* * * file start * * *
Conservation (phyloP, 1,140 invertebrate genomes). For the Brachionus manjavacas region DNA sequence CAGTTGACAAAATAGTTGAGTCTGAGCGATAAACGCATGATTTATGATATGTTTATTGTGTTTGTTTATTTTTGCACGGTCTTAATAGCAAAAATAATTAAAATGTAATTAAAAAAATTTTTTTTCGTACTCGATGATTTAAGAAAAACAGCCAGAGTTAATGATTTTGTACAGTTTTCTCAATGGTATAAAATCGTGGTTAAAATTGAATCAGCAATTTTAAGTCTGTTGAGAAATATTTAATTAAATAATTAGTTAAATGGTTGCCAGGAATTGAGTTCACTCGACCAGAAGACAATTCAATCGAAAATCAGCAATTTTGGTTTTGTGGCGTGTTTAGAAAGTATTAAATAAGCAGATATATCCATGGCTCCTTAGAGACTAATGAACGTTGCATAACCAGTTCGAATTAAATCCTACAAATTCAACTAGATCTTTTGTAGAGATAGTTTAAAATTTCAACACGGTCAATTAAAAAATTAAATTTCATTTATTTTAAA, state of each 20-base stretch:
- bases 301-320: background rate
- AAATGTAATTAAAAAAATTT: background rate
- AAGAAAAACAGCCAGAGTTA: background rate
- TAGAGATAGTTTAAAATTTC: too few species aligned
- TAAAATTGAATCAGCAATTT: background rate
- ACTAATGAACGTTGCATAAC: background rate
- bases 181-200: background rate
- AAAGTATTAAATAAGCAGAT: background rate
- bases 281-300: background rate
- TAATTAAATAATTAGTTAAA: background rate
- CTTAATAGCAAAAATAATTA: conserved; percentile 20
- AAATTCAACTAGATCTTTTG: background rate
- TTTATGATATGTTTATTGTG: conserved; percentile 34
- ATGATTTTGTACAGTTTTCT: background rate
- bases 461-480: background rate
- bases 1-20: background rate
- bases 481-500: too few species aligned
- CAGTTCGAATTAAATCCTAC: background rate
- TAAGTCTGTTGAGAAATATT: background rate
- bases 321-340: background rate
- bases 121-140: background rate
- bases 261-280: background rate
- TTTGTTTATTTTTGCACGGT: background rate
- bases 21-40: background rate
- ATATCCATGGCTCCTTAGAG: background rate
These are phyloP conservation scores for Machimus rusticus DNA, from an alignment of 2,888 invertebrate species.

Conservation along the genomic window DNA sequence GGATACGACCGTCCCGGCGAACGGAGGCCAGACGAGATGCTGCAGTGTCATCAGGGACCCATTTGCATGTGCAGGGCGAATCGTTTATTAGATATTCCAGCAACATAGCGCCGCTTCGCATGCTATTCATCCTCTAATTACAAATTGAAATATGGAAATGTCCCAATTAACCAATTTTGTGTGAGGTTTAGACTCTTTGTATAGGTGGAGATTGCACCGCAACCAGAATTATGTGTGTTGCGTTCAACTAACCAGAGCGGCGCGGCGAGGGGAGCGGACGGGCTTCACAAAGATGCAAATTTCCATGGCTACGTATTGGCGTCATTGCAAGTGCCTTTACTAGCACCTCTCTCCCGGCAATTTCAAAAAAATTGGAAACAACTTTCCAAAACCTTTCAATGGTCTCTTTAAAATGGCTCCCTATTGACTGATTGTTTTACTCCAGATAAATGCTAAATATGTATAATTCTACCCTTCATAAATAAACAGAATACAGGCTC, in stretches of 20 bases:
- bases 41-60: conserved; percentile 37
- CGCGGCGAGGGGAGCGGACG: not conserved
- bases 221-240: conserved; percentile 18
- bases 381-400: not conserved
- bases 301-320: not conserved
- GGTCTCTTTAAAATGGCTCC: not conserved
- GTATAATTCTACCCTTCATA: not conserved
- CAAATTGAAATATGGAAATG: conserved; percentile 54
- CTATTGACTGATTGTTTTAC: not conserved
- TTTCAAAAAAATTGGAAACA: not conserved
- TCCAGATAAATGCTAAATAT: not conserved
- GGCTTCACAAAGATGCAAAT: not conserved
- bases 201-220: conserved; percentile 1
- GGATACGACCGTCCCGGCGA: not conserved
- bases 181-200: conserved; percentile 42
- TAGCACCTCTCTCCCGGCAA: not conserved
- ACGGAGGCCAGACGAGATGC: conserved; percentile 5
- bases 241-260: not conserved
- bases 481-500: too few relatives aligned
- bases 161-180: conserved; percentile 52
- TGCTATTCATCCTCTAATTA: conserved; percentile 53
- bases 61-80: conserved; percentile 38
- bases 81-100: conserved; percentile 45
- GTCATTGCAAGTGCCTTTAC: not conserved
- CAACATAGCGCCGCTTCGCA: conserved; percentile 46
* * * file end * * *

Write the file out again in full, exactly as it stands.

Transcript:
Conservation (phyloP, 1,140 invertebrate genomes). For the Brachionus manjavacas region DNA sequence CAGTTGACAAAATAGTTGAGTCTGAGCGATAAACGCATGATTTATGATATGTTTATTGTGTTTGTTTATTTTTGCACGGTCTTAATAGCAAAAATAATTAAAATGTAATTAAAAAAATTTTTTTTCGTACTCGATGATTTAAGAAAAACAGCCAGAGTTAATGATTTTGTACAGTTTTCTCAATGGTATAAAATCGTGGTTAAAATTGAATCAGCAATTTTAAGTCTGTTGAGAAATATTTAATTAAATAATTAGTTAAATGGTTGCCAGGAATTGAGTTCACTCGACCAGAAGACAATTCAATCGAAAATCAGCAATTTTGGTTTTGTGGCGTGTTTAGAAAGTATTAAATAAGCAGATATATCCATGGCTCCTTAGAGACTAATGAACGTTGCATAACCAGTTCGAATTAAATCCTACAAATTCAACTAGATCTTTTGTAGAGATAGTTTAAAATTTCAACACGGTCAATTAAAAAATTAAATTTCATTTATTTTAAA, state of each 20-base stretch:
- bases 301-320: background rate
- AAATGTAATTAAAAAAATTT: background rate
- AAGAAAAACAGCCAGAGTTA: background rate
- TAGAGATAGTTTAAAATTTC: too few species aligned
- TAAAATTGAATCAGCAATTT: background rate
- ACTAATGAACGTTGCATAAC: background rate
- bases 181-200: background rate
- AAAGTATTAAATAAGCAGAT: background rate
- bases 281-300: background rate
- TAATTAAATAATTAGTTAAA: background rate
- CTTAATAGCAAAAATAATTA: conserved; percentile 20
- AAATTCAACTAGATCTTTTG: background rate
- TTTATGATATGTTTATTGTG: conserved; percentile 34
- ATGATTTTGTACAGTTTTCT: background rate
- bases 461-480: background rate
- bases 1-20: background rate
- bases 481-500: too few species aligned
- CAGTTCGAATTAAATCCTAC: background rate
- TAAGTCTGTTGAGAAATATT: background rate
- bases 321-340: background rate
- bases 121-140: background rate
- bases 261-280: background rate
- TTTGTTTATTTTTGCACGGT: background rate
- bases 21-40: background rate
- ATATCCATGGCTCCTTAGAG: background rate
These are phyloP conservation scores for Machimus rusticus DNA, from an alignment of 2,888 invertebrate species.

Conservation along the genomic window DNA sequence GGATACGACCGTCCCGGCGAACGGAGGCCAGACGAGATGCTGCAGTGTCATCAGGGACCCATTTGCATGTGCAGGGCGAATCGTTTATTAGATATTCCAGCAACATAGCGCCGCTTCGCATGCTATTCATCCTCTAATTACAAATTGAAATATGGAAATGTCCCAATTAACCAATTTTGTGTGAGGTTTAGACTCTTTGTATAGGTGGAGATTGCACCGCAACCAGAATTATGTGTGTTGCGTTCAACTAACCAGAGCGGCGCGGCGAGGGGAGCGGACGGGCTTCACAAAGATGCAAATTTCCATGGCTACGTATTGGCGTCATTGCAAGTGCCTTTACTAGCACCTCTCTCCCGGCAATTTCAAAAAAATTGGAAACAACTTTCCAAAACCTTTCAATGGTCTCTTTAAAATGGCTCCCTATTGACTGATTGTTTTACTCCAGATAAATGCTAAATATGTATAATTCTACCCTTCATAAATAAACAGAATACAGGCTC, in stretches of 20 bases:
- bases 41-60: conserved; percentile 37
- CGCGGCGAGGGGAGCGGACG: not conserved
- bases 221-240: conserved; percentile 18
- bases 381-400: not conserved
- bases 301-320: not conserved
- GGTCTCTTTAAAATGGCTCC: not conserved
- GTATAATTCTACCCTTCATA: not conserved
- CAAATTGAAATATGGAAATG: conserved; percentile 54
- CTATTGACTGATTGTTTTAC: not conserved
- TTTCAAAAAAATTGGAAACA: not conserved
- TCCAGATAAATGCTAAATAT: not conserved
- GGCTTCACAAAGATGCAAAT: not conserved
- bases 201-220: conserved; percentile 1
- GGATACGACCGTCCCGGCGA: not conserved
- bases 181-200: conserved; percentile 42
- TAGCACCTCTCTCCCGGCAA: not conserved
- ACGGAGGCCAGACGAGATGC: conserved; percentile 5
- bases 241-260: not conserved
- bases 481-500: too few relatives aligned
- bases 161-180: conserved; percentile 52
- TGCTATTCATCCTCTAATTA: conserved; percentile 53
- bases 61-80: conserved; percentile 38
- bases 81-100: conserved; percentile 45
- GTCATTGCAAGTGCCTTTAC: not conserved
- CAACATAGCGCCGCTTCGCA: conserved; percentile 46